In November 2016, the Modi-led Government called for the demonetisation of high-value currencies, more than 80% of physical currencies in circulation. The demonetisation was carried out by the Government primarily to counter black money hoarding in households, and immediately, banks across the country were flushed with deposits. This prompted banks across the country to increase the interest rate for savings account deposits, however, with banks of late reducing the interest rate, the effect has been a recoil.
According to the Reserve Bank of India, despite the demonetisation by the Government, household savings has increased to 2.8% of the national income, the highest in a decade. Subsequently, savings in corporate and bank deposits have decreased to a decade low at 2.9% of the national income. Though hoarding of physical currencies is at its highest in 10 years, according the Reserve Bank of India, the currency in circulation is at Rs.19.38 lakh crore, which is higher prior to demonetisation.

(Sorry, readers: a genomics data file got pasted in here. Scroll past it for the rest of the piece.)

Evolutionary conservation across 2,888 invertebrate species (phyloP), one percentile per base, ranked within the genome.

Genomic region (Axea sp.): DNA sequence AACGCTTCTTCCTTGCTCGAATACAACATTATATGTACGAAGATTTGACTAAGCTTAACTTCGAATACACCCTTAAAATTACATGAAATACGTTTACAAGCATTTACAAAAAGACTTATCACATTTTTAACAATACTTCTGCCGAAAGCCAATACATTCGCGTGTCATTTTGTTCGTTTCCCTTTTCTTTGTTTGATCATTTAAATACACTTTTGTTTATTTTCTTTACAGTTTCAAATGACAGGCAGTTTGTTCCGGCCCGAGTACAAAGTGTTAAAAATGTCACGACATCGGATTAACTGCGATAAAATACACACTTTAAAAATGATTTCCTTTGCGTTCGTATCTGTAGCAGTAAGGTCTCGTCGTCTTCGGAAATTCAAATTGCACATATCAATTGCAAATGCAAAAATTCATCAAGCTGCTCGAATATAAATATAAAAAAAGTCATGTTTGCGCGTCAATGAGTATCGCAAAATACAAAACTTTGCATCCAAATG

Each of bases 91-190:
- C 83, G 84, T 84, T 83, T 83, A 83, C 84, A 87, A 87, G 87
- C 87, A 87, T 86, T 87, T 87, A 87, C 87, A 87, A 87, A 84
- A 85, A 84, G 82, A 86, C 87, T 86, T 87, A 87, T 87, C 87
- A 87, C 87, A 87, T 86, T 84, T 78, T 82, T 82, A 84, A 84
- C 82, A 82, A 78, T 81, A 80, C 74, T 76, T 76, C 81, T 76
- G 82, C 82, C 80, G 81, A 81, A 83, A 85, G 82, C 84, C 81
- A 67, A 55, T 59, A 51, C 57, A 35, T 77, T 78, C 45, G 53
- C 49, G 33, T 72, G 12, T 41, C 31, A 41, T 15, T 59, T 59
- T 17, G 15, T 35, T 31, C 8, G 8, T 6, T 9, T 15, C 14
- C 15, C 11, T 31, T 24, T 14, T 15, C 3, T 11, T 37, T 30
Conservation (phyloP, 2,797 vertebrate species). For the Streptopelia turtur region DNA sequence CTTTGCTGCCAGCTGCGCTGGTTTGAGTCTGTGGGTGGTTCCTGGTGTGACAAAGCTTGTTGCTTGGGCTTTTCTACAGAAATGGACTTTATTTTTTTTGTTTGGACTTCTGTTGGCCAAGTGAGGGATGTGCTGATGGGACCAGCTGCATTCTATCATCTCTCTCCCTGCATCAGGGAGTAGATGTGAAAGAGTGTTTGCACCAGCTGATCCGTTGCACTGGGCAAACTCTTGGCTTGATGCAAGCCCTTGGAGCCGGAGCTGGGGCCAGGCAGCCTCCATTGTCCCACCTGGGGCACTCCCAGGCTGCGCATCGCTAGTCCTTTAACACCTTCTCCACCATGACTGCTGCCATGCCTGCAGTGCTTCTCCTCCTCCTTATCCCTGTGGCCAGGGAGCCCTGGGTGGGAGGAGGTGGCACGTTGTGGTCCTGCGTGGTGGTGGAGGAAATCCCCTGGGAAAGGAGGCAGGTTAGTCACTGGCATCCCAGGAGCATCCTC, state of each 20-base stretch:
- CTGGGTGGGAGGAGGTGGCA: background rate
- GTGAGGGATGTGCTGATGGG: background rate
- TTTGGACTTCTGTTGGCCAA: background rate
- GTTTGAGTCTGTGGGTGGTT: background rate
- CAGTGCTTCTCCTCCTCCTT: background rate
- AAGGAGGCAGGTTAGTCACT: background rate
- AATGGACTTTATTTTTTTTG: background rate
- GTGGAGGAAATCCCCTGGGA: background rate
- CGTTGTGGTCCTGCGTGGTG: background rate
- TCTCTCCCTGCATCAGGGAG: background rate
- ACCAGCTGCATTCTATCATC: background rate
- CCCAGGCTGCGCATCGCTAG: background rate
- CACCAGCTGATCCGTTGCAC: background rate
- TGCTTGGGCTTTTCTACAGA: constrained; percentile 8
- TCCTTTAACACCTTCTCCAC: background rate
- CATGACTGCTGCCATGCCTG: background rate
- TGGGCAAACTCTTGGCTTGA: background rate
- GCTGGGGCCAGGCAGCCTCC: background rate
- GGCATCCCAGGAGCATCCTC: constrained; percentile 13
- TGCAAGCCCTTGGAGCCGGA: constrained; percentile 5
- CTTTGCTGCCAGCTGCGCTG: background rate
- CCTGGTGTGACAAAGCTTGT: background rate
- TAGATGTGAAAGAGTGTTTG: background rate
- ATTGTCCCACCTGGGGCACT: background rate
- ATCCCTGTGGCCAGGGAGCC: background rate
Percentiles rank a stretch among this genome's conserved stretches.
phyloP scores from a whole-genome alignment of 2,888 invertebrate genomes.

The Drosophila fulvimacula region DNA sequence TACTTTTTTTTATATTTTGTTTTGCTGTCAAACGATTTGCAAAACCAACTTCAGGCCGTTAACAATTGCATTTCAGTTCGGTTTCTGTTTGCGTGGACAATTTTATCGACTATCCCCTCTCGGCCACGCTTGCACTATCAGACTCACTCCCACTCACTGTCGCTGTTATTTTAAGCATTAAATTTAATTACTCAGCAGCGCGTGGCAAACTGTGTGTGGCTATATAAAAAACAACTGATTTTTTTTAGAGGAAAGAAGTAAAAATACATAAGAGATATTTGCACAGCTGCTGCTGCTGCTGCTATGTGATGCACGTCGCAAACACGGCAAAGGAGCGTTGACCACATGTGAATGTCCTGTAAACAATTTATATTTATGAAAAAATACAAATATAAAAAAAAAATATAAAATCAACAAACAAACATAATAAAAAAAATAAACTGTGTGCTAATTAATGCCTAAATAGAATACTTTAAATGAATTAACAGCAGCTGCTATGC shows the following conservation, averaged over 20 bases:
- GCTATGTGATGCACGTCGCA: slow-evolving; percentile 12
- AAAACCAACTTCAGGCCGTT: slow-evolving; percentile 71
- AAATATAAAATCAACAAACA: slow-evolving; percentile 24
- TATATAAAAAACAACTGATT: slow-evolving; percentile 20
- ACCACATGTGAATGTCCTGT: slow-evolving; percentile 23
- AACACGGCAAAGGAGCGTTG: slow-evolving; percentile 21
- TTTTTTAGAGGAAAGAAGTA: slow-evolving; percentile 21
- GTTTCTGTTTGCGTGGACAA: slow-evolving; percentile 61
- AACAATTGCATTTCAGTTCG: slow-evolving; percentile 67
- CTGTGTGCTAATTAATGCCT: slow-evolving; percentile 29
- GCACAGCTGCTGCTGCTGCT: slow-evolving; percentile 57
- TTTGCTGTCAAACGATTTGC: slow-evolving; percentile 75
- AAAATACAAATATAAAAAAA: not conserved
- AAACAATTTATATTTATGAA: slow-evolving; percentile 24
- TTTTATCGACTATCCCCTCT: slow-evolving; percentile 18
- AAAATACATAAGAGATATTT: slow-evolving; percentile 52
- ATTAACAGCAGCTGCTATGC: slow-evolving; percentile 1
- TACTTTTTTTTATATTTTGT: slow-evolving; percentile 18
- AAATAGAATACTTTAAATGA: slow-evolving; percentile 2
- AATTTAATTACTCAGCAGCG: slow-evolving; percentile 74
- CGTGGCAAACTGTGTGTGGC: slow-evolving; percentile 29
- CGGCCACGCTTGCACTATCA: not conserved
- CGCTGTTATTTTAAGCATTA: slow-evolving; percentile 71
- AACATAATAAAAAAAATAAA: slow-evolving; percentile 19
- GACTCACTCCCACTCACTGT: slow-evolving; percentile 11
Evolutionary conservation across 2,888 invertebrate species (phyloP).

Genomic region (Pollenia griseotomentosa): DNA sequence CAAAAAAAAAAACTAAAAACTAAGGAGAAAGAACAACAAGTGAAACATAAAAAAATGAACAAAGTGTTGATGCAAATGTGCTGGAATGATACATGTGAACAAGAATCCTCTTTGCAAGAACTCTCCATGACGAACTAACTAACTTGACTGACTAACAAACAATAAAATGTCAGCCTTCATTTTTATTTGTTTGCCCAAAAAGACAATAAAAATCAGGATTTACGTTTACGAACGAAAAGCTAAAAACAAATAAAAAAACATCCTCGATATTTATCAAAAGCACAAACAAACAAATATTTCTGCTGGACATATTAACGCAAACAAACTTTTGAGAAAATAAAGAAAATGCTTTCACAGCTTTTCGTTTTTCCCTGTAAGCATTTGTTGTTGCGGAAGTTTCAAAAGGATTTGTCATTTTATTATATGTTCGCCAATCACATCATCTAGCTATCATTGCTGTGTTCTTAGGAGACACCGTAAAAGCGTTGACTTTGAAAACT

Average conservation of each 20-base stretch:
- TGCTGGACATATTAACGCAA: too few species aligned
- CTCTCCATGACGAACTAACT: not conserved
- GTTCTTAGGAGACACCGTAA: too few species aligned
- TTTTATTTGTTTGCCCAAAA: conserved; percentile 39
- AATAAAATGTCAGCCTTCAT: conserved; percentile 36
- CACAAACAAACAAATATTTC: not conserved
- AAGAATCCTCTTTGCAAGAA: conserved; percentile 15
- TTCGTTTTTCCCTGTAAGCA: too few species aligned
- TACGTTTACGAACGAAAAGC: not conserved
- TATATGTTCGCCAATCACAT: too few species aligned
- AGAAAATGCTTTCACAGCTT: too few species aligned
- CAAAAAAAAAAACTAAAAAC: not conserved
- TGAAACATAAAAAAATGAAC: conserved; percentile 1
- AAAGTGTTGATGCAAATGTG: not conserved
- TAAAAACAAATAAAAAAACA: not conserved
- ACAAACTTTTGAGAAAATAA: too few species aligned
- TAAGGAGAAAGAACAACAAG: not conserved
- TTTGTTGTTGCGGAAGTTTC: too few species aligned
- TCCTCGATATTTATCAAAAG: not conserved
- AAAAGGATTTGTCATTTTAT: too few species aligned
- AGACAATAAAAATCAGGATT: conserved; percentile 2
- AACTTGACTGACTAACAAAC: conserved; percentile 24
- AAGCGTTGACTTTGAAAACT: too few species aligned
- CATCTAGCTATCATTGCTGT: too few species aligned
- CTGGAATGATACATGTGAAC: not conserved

As per the statement of the RBI that was reported by Economic Times, the drop in interest rates offered by banks across the country has prompted citizens to hoard physical currencies at home, rather than deposit it in banks. That said, based on the report, household cash savings are even higher that the amount of money that is currently parked in stocks, pension and provident fund schemes.
However, while the country has yet again decided to save their money in their closets rather than at banks, according to the RBI, the GDP ratio of the country has increased to 10.9% as of FY 2017-2018, and is the highest amongst emerging market economies across the globe.
Source: Economic Times